After reassuring the Scottish audience that a north of the border mortgage disease has not broken out, I focused on the fact that a lot of lending institutions in difficulty are those that have increased their asset base significantly by buying in assets from third parties.
Quick synopsis. Many traditional lenders (you know the safe ones who built their business over decades, not weeks) were getting left behind in the pre-credit crunch world.
Ironically, they had all the attributes now considered strengths. No innovation, mainstream products, distribution via clapped-out branch networks, funding mostly by retail deposits, asset growth barely staying a positive number.
So the average chief exec, feeling the hot breath of merger or takeover under his collar, felt compelled to act. Unfortunately, they did not have the in-house ability or funding to leapfrog and up the pace.
However, there was another solution. Over the years, the wholesale-funded lenders had dreamt up an alternative to securitisation – whole loan sales. In the early days, this was mostly driven by two parts. First, the wholesale funded lenders did have all the attributes the traditional lenders did not and therefore were growing their market share ahead of the wholesale market’s ability to fund it.
Second, and more assiduously, in the early days of the growth of the securitisation market, standards actually were pretty high. By this, I mean you had to generate good quality loan asset to put into the pools – the rating agency, the due diligence, the investor and the warehouse line provider (investment banks) were all doing their job.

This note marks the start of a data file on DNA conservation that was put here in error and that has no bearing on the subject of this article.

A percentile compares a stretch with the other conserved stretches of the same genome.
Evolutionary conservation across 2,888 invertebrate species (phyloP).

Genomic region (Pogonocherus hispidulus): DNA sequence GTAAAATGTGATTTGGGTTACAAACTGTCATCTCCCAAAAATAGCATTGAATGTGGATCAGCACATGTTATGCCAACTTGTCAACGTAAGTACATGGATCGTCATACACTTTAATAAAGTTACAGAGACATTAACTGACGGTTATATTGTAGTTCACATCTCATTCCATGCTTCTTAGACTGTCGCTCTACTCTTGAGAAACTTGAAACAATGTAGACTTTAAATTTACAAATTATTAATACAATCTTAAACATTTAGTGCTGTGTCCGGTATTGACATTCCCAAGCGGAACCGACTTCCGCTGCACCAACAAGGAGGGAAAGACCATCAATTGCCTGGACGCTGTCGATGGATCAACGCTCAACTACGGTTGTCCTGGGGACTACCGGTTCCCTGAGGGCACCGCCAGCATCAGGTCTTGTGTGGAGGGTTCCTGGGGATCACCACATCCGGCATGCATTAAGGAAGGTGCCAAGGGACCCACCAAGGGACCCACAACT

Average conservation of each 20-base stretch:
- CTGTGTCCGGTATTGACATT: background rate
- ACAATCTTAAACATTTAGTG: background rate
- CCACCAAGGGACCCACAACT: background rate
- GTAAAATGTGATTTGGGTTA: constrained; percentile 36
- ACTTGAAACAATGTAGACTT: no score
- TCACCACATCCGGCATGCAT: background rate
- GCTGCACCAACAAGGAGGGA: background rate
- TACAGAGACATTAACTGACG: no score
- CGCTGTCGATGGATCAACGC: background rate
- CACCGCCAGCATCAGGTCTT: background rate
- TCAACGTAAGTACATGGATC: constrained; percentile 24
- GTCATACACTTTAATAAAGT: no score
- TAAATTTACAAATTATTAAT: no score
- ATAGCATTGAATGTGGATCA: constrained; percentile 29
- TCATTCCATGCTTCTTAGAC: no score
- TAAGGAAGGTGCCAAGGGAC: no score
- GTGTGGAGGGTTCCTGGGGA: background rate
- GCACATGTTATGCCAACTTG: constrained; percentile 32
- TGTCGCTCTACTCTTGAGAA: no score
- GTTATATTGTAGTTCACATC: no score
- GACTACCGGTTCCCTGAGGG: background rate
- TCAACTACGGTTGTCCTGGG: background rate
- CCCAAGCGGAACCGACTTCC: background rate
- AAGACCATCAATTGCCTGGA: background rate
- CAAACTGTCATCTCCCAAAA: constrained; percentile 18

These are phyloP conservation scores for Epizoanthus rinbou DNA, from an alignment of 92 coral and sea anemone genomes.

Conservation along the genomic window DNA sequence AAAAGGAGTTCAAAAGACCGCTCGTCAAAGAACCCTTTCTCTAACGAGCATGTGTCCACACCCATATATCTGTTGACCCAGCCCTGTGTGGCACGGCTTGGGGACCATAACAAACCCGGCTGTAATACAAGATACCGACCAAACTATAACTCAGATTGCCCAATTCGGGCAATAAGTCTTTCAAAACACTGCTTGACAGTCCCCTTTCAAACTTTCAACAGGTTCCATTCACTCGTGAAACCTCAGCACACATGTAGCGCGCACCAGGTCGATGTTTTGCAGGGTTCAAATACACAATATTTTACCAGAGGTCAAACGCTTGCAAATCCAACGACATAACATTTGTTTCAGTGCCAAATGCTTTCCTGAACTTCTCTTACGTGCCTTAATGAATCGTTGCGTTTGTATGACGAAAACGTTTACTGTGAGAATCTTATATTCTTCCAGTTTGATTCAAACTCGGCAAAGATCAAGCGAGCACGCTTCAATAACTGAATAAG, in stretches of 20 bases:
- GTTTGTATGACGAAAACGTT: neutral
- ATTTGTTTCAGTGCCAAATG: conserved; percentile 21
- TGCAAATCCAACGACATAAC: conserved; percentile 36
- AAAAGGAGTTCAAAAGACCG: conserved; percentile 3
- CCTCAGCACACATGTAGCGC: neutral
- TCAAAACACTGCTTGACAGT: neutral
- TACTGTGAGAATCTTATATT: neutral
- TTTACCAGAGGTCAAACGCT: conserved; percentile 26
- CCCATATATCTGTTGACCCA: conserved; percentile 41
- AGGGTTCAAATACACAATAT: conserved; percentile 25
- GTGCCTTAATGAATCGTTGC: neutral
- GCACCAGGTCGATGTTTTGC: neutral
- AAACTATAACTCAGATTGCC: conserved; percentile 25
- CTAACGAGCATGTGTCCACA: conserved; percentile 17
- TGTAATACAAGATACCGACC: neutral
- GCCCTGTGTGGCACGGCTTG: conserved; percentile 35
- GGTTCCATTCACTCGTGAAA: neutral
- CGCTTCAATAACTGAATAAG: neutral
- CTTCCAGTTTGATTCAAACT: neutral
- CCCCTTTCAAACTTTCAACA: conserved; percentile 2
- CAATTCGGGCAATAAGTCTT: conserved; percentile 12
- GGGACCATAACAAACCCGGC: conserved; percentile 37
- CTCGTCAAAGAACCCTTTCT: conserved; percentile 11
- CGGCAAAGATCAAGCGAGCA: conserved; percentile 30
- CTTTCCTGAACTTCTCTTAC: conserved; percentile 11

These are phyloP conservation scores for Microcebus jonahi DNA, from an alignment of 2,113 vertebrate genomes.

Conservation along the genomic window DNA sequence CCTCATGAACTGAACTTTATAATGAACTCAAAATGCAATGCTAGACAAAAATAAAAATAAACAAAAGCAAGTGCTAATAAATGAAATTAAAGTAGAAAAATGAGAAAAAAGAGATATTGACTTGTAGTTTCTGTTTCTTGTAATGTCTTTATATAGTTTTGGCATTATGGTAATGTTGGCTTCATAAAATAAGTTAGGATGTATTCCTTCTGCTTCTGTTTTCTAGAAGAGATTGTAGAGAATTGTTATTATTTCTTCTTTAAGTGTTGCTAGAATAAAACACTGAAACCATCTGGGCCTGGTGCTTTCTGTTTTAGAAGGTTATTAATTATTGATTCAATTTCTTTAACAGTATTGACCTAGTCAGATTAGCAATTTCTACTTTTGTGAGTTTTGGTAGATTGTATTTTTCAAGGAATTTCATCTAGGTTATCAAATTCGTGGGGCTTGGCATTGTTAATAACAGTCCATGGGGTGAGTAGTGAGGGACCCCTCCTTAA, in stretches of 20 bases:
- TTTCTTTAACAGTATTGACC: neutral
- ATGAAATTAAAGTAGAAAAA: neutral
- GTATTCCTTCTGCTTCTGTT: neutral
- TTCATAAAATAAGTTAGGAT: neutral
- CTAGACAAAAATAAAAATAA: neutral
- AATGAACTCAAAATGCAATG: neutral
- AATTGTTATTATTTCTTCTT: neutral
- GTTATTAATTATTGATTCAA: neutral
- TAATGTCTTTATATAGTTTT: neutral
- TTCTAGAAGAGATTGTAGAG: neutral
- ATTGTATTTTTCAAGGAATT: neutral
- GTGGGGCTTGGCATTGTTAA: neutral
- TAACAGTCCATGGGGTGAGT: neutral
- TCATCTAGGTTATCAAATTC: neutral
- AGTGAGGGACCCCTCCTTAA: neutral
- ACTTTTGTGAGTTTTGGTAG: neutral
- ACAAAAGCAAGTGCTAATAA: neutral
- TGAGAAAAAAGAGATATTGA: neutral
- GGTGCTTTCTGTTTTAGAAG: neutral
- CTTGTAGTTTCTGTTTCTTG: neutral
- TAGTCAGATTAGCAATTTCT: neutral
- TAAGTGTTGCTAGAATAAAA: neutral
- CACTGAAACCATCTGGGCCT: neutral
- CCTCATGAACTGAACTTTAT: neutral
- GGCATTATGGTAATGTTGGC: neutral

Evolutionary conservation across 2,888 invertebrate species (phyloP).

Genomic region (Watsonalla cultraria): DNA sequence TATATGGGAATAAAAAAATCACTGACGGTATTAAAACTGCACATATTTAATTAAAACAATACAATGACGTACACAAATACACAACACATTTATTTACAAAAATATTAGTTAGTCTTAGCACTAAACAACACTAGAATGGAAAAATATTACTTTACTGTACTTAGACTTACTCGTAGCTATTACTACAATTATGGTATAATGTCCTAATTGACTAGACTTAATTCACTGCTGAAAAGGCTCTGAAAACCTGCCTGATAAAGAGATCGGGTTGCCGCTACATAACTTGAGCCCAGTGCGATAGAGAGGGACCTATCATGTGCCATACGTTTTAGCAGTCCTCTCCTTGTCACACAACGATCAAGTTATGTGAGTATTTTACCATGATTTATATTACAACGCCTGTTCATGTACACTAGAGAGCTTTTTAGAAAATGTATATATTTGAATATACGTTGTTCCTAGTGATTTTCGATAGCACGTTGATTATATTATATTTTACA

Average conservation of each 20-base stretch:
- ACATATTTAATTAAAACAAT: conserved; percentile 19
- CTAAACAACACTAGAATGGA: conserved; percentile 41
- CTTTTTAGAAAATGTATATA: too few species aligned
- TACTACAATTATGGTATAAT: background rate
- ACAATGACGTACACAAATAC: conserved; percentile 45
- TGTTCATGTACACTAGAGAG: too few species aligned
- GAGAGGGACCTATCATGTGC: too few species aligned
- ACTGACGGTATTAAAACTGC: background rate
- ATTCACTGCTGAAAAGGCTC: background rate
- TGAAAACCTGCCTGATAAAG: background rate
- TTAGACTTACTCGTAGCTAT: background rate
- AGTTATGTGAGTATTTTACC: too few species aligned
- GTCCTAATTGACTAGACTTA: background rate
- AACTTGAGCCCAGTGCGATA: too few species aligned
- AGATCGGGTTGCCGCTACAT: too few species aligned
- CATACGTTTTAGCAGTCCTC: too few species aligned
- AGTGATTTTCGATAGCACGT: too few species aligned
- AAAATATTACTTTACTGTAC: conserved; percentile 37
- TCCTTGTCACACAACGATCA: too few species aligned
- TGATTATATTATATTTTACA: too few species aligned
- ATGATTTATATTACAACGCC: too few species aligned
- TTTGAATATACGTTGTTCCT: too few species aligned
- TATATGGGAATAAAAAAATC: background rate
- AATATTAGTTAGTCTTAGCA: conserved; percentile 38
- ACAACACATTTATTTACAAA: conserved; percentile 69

However, this was slightly inconvenient because it meant a pile of “credit-worthy” loans were getting kicked out. Not necessarily sub-prime, let’s call them niche. Stretched income multiples, high LTVs, large loans, new build BTL, unusual property types. Of course, a rising market disguises all these blemishes. So the wholesale lenders started pitching to the traditional lenders pools of asset – good “credit”, better margins (which at least was truthful) and originated by the “experts”.
This blossomed over the last 10 years to a huge scale with institutions often making it a more attractive alternative than the securitisation route.
Literally billions of pounds worth of mortgage assets were being traded between lending institutions – typically wholesale lender to building society. This reached its peak with the B&B signing up to a multi-billion-pound deal over several years.
What’s this got to do with the Dunfermline? It was yet another building society who had bought in assets from another originator.
In fact, as I was quoted on BBC radio, the first thing I would do if saving or investing, is to check the track record of the institution on this particular point.
The Dunfermline failed because it could not absorb a circa £100m loss. The typical sized trade historically was £250m…and most purchased multiple books.
It appears highly likely that this type of transaction, the whole loan sale, will never reappear. The FSA is certainly aware of its impact on the various institutions it either owns, part-owns or has helped rescue.
Business mantra was always about allowing companies to fail and letting markets decide. Unfortunately, the banking sector has proven to be too important to allow this but lessons will be learnt and despite the buyer beware principle the whole loan sale market for new lending looks unlikely to survive.